Rack of Lamb with Dijon Herb Coating
American raised lamb racks tend to be bigger and milder in flavor due to a grain "finishing" diet. Much of lamb's grassy flavor is in the fat cap--always leave a bit of fat so that the meat does not dry out, but trim to adjust the taste to your liking. Dijon mustard quality varies. Maille Dijon Mustard, produced since 1747, is always a good choice. Grey Poupon lacks depth of heat, but may be used if all that is available. Request that the butcher leave an even layer of fat across the back for presentation and even cooking. The mustard coated racks may be covered and refrigerated the day before cooking. The lamb may be served hot, or at room temperature. Lamb is best eaten cooked to medium rare.
Rack of Lamb with Dijon Herb Coating
Along with the smiling faces of daffodils and amethyst and indigo clusters of hyacinth, lamb is a harbinger of spring. It is also the traditional meal for Passover and Easter feasts. Racks of interlocking rib bones and the jewel of a formal gathering, the crown roast of lamb, are both worthy of serving during any celebration. A treasured Brit protein source and an important part of the Australian economy, Americans have a bit to learn about these wooly baby sheep from their friends across the pond and Down Under. Americans on average eat a mere pound of lamb per year per person, while the average Aussie consumes nearly twenty pounds. Healthier and more sustainably raised than beef, learning to prepare lamb should be a goal of every carnivorous home chef. Lamb is one of the few nearly completely grass-fed animals available from a local farmer's market shepherd in nearly all regions of the United States. While a bit of salt, pepper and olive oil is all that is needed for a weeknight preparation ready in minutes, the effort required to make this fragrant, juicy recipe yields a tender, buttery meat dressed to impress even the most sophisticated palate.
4 racks of lamb (6 or 7 ribs each, about 1 1/2 pounds each fully trimmed & tied)
4 large garlic cloves
1 teaspoon sea salt
4 tablespoons dijon mustard
1 tablespoon fresh rosemary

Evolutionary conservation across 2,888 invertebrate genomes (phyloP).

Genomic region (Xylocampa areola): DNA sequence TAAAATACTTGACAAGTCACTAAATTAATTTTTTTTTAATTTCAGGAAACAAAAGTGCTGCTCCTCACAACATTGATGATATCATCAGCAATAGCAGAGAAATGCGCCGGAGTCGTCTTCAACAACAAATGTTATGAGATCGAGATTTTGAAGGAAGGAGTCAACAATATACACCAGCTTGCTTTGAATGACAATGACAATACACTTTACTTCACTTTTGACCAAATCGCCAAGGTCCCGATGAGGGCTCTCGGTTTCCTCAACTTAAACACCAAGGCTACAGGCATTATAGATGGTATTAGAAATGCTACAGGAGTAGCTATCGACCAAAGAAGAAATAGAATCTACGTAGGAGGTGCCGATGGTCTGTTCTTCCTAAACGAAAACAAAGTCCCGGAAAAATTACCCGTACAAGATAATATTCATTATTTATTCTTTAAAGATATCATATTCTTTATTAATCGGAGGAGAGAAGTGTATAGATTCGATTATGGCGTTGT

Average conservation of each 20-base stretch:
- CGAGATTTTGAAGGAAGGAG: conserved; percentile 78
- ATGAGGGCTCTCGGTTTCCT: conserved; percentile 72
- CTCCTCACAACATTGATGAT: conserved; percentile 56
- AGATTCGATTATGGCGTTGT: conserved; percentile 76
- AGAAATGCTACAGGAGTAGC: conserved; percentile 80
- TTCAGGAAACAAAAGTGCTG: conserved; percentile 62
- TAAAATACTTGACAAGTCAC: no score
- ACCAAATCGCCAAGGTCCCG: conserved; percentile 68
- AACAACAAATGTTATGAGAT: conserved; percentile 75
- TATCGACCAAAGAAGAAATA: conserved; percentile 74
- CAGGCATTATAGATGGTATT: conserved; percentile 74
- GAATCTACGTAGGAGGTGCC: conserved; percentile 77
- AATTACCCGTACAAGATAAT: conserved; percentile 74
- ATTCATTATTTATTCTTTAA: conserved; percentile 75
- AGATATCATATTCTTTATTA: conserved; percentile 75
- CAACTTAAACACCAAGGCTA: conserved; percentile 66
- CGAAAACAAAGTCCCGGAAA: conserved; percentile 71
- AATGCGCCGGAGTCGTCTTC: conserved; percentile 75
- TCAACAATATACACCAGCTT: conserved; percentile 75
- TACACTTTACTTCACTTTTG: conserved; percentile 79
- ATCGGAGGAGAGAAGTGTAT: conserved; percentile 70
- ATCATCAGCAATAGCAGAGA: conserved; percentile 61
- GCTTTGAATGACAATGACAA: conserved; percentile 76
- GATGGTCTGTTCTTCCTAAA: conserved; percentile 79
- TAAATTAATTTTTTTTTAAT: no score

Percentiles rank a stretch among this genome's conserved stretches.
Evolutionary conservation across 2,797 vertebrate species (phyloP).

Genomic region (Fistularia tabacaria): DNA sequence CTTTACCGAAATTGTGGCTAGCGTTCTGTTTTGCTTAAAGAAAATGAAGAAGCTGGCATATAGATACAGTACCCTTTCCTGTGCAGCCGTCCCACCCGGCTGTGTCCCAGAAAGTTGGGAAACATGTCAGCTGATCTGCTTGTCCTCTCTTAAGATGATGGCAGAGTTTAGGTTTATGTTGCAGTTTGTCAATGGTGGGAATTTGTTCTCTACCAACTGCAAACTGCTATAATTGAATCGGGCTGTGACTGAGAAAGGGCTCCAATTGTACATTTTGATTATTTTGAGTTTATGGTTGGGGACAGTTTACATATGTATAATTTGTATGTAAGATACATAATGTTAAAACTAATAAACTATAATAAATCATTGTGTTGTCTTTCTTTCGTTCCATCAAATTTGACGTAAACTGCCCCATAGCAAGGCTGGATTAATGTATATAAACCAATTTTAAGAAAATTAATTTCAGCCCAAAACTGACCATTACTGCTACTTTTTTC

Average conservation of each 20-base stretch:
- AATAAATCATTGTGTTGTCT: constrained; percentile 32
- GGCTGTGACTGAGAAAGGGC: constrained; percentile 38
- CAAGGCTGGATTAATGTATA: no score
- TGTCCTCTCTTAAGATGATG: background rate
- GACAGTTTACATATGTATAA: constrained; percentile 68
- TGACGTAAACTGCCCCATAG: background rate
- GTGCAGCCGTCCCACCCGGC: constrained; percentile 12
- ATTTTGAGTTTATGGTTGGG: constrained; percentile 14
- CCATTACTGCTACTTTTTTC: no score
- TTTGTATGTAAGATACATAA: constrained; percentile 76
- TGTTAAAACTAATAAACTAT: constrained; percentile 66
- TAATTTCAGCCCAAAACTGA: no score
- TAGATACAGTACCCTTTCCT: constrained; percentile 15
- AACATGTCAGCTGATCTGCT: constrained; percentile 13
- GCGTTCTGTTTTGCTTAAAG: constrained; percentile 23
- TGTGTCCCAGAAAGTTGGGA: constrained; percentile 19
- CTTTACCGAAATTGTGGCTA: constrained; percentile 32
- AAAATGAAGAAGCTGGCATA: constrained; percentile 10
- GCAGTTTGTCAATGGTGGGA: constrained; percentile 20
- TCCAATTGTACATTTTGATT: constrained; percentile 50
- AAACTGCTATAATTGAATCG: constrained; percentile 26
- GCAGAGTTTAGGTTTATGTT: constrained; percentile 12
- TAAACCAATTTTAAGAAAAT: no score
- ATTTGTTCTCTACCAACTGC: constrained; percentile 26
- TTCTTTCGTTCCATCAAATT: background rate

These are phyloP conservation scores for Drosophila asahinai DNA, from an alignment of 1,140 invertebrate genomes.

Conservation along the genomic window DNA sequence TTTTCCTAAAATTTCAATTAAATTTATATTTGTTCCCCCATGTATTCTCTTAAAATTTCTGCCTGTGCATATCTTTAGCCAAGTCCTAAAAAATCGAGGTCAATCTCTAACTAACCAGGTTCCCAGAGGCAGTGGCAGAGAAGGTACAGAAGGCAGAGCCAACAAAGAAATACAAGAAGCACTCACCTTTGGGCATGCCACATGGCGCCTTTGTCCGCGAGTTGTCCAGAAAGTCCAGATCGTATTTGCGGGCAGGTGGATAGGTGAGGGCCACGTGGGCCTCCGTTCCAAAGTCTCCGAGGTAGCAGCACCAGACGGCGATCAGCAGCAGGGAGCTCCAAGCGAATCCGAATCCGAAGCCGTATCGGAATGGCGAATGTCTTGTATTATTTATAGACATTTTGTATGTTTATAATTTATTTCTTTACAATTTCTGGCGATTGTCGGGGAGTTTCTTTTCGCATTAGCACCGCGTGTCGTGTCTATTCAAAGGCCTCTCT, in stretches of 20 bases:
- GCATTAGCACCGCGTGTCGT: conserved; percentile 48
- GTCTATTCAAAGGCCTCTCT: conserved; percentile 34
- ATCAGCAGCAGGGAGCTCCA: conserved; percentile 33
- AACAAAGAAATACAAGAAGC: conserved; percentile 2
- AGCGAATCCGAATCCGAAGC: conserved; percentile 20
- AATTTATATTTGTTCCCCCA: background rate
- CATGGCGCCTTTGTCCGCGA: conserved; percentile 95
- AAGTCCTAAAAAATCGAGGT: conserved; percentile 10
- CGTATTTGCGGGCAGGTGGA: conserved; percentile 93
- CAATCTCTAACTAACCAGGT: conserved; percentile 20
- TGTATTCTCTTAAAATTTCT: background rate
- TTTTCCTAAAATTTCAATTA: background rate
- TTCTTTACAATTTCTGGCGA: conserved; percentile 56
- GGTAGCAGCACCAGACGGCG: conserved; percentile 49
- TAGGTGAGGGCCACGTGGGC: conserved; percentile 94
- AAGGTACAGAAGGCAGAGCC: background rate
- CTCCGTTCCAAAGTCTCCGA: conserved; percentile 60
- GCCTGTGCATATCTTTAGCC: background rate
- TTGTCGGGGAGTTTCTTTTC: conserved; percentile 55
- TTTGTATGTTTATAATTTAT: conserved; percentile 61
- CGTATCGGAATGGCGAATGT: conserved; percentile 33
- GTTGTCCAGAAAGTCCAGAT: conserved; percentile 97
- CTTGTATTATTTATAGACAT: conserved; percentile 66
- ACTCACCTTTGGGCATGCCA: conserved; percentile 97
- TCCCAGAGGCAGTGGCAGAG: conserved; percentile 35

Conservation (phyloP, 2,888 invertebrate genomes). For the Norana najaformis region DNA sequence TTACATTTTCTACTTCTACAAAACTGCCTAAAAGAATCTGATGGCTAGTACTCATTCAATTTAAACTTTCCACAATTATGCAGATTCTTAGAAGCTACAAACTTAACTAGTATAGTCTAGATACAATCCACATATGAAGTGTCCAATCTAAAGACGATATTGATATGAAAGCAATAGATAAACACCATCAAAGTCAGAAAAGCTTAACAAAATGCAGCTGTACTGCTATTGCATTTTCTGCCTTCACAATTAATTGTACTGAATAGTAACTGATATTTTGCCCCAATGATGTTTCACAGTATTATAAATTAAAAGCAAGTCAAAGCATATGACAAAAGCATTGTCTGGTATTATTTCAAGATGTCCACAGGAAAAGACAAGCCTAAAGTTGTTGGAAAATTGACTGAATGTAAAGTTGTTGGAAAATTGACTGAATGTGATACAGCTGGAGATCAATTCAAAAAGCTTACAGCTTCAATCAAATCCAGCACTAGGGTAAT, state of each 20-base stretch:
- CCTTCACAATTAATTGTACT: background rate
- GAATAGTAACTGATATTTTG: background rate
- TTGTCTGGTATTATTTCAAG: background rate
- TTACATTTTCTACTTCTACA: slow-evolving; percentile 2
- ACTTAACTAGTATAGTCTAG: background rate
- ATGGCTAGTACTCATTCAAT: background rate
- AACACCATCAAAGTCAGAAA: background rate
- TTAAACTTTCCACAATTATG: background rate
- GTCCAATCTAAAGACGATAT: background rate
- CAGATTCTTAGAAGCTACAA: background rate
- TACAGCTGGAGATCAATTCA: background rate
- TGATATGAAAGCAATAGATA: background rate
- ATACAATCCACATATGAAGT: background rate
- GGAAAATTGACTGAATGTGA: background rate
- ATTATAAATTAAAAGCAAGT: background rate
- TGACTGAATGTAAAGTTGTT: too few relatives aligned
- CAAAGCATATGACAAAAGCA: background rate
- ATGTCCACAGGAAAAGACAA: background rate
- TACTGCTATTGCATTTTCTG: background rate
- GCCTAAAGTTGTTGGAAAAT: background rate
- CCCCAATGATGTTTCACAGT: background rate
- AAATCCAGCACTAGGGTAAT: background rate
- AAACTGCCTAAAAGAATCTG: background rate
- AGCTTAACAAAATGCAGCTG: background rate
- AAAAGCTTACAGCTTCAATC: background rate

4 tablespoons freshly squeezed lemon juice
1/2 cup extra virgin olive oil
1 cup of day old bread, 1/8" cubes (crusts cut off) from a Pullman style white loaf
4 tablespoons unsalted butter, melted
1. Preheat the oven to 500 degrees F.
2. Wrap each of the exposed rib bones in aluminum foil to keep from burning. Place each rack fat side up on a cutting board and lightly score the fat in one direction and then the other so that it looks crosshatched (do not cut all the way through to the flesh).
3. In the bowl of a food processor add the garlic, salt, mustard, rosemary and lemon juice. Whir until combined. Slowly drizzle the olive oil through the tube until the mixture has the consistency of a creamy mayonnaise.
4. Use a pastry brush to evenly spread the mustard sauce over the fatty tops and sides of the lamb racks. For the best finished flavor, be certain the sauce goes into the cross hatched fat.
5. Place the racks of lamb, fat side up, on a wire rack set inside of a HALF SHEET BAKING TRAY and place on the middle rack of the oven for 10 minutes to sear the lamb's exterior. Remove the lamb from the oven and reduce the oven temperature to 375 degrees F.
6. Spread the bread cubes over the seared fat and drizzle the bread with butter. Return to the oven for 15 to 20 minutes, or until an instant read thermometer reads 125 degrees F. (rare, but the meat will continue to cook when removed from the oven).
7. Let the meat stand, tented with aluminum foil, for 15 minutes before carving and serving.